Translated by Hilary Keyes
Japanese Encyclopedia: Soba Allergy
A common dish in Japan, soba, can cause allergic reactions in people who have never tried buckwheat before. But there is a fun way to check if you are allergic before setting foot in a soba shop!
Written by ニコ
Soba is one of Japan's representative foods.
With its rich aroma and pleasant food texture, soba has quickly become a favorite dish of visitors to Japan. At the same time as the deliciousness of this dish is spread overseas, so too must awareness about potential allergic reactions to soba be spread.
Today we will explain the causes and symptoms of soba allergies so that visitors to Japan can safely enjoy their trips.
What is "Soba" in the First Place?
Soba are noodles made from buckwheat flour; the type of buckwheat most commonly found in Japan and Asia being Fagopyrum esculentum. Soba noodles are generally made from a dough that combines buckwheat flour, wheat flour and water, which is then kneaded, cut into thin noodles that are roughly 1-2 mm in thickness and then boiled.
A pale grey-brown in color, these noodles preserve the distinct flavor of buckwheat, which makes them stand out from other types of noodles. The flour ratio in most soba noodles is 8:2 (80% buckwheat, 20% wheat flour), which is known as nihachi soba in Japanese, while all buckwheat noodles are known as towari soba. The type of soba used varies from restaurant to restaurant, with each having their own preferred ratio.
In the Chiyoda ward of Tokyo, Kanda is the city with many soba shops of longstanding. For example, Kanda Matsuya, which opened in 1884 is quite famous.
In short, soba is a dish with many different preparation techniques and ingredients. Mori soba is perhaps its most popular form, where a 'mountain' (mori) of soba noodles is place on a dish and served with a dipping sauce called tsuyu that is made from soy sauce, sugar and dashi. Other than in restaurants, you can also find instant soba and pre-packaged soba sets for sale in most convenience stores and supermarkets.
Dangerous if Unaware! Symptoms of Soba Reactions
Packed with vitamin B2 and plenty of dietary fiber, the proteins contained in soba can cause severe allergic reactions in those who are sensitive to them.
In countries where people are not accustomed to eating soba or buckwheat-based products, awareness of this allergy is rare. A fair comparison would be that soba allergies can be as bad as peanut allergies overseas. As a result, there are some who come to Japan and try soba for the first time, only to feel horribly ill afterwards.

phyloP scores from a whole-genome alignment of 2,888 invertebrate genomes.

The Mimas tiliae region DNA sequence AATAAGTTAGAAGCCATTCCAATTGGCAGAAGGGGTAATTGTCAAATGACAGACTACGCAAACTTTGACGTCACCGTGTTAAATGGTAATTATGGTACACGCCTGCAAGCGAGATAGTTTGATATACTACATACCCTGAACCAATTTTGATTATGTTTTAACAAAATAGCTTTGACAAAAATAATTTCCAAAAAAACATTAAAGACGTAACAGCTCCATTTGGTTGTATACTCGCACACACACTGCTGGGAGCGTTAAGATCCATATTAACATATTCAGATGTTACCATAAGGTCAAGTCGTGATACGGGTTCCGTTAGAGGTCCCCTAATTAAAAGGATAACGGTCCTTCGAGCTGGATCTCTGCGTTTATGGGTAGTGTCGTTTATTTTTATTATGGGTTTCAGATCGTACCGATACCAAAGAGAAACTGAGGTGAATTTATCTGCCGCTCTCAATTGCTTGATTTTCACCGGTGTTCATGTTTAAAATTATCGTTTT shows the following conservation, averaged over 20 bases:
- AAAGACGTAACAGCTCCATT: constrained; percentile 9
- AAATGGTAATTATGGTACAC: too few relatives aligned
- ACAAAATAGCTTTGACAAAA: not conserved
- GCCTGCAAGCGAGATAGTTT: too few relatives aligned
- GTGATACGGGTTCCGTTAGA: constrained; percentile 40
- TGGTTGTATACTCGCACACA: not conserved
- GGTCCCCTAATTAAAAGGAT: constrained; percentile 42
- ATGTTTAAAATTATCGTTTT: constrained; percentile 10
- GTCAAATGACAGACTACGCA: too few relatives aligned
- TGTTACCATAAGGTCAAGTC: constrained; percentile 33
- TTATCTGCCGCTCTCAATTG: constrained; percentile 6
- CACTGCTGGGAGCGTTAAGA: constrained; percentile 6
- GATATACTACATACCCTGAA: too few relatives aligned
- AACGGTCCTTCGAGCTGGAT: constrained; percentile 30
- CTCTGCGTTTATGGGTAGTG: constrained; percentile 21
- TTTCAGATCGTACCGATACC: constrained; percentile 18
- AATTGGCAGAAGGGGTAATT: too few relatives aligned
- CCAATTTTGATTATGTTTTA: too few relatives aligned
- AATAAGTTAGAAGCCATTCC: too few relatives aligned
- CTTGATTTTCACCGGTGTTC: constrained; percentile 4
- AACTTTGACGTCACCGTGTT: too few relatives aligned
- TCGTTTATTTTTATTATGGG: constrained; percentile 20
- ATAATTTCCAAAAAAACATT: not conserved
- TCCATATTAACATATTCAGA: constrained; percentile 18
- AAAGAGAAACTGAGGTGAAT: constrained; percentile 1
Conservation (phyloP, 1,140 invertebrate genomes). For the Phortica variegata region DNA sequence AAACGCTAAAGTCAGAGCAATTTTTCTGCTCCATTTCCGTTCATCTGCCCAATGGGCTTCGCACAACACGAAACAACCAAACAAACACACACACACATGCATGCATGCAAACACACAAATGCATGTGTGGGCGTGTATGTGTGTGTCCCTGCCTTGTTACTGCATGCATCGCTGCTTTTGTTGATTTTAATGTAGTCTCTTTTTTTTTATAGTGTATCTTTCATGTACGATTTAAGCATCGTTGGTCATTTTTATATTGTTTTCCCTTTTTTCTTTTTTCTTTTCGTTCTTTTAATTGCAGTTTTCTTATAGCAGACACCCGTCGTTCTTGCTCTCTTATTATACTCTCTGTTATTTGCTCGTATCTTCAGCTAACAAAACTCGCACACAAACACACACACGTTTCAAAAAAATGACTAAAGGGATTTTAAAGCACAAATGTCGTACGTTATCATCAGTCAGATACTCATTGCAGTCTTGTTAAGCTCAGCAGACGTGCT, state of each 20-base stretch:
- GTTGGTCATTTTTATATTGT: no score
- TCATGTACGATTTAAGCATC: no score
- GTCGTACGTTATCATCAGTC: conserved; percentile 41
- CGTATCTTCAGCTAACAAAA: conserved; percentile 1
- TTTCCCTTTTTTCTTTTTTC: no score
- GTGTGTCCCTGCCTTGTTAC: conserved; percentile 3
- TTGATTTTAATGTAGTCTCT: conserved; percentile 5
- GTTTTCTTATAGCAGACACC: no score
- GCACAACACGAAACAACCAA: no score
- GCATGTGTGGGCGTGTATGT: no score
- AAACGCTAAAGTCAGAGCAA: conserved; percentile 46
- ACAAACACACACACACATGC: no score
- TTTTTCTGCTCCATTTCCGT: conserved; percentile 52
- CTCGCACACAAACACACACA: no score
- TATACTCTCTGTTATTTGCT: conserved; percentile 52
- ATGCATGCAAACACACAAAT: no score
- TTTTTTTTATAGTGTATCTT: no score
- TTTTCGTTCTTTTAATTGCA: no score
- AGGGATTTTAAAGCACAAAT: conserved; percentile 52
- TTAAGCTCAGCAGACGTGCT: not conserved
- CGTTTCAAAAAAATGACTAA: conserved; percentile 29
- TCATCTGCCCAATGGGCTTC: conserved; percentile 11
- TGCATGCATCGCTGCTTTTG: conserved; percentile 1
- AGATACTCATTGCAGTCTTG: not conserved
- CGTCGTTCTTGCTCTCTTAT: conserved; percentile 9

If someone has this allergy, by roughly 10 minutes after eating the soba the inside of their mouth will start to hurt and swell, with the itching spreading to their throat. As more time passes the symptoms will only grow; stomachaches, nausea and diarrhea are common, and in the most extreme cases, anaphylactic shock may set in. If you are eating soba and suddenly start to feel your mouth tingle or the slightest bit of discomfort, you should stop eating, throw up whatever you have already eaten if at all possible and drink as much water as you are able.
Not Just Soba! Other Foods Cause Soba Allergies
It goes without saying that if you are allergic to buckwheat you don't necessarily have to eat soba in order to have an allergic reaction. There are many other foods that use buckwheat flour in some ratio in Japan. One category of foods to watch out for particularly are Japanese sweets, or wagashi. A light cookie known as a soba boro is a buckwheat cookie, or manjū with anko, may be made from a combination of both buckwheat and wheat flour. Items such as these are often sold as souvenirs or found in Japanese sweets alongside green tea in hotels and hot springs.
And more recently, many cafes and restaurants have been serving buckwheat pancakes and galettes, so if you are suffering from this allergy you must be especially careful with your menu choices.
It's a Tattoo?! The Soba Allergy Checker
Luckily, there is a simple test to determine whether or not you are allergic to buckwheat.
That is the Japanese Tattoo Soba Allergy Checker. Soba restaurants in Sapporo, Hokkaido, hoping to aid tourists to safely enjoy this traditional Japanese dish, co-operated in the development of these convenient temporary tattoos.
Designed to look like ukiyo-e, these tattoos are applied to the skin then brushed with the water that soba has been cooked in. After waiting a few moments, those with a buckwheat allergy will find that a portion of the tattoo has turned bright red.
In March of 2016, these tattoos were distributed among a group of tourists in order to test their effectiveness in determining whether the wearer had a soba allergy or not. Not only where they effective, but the simplicity of the test and the brilliance of the design made them very popular!
From now, soba allergy awareness events are being planned and it is hoped that soon these fun and useful tattoos will be available at soba shops all across Japan.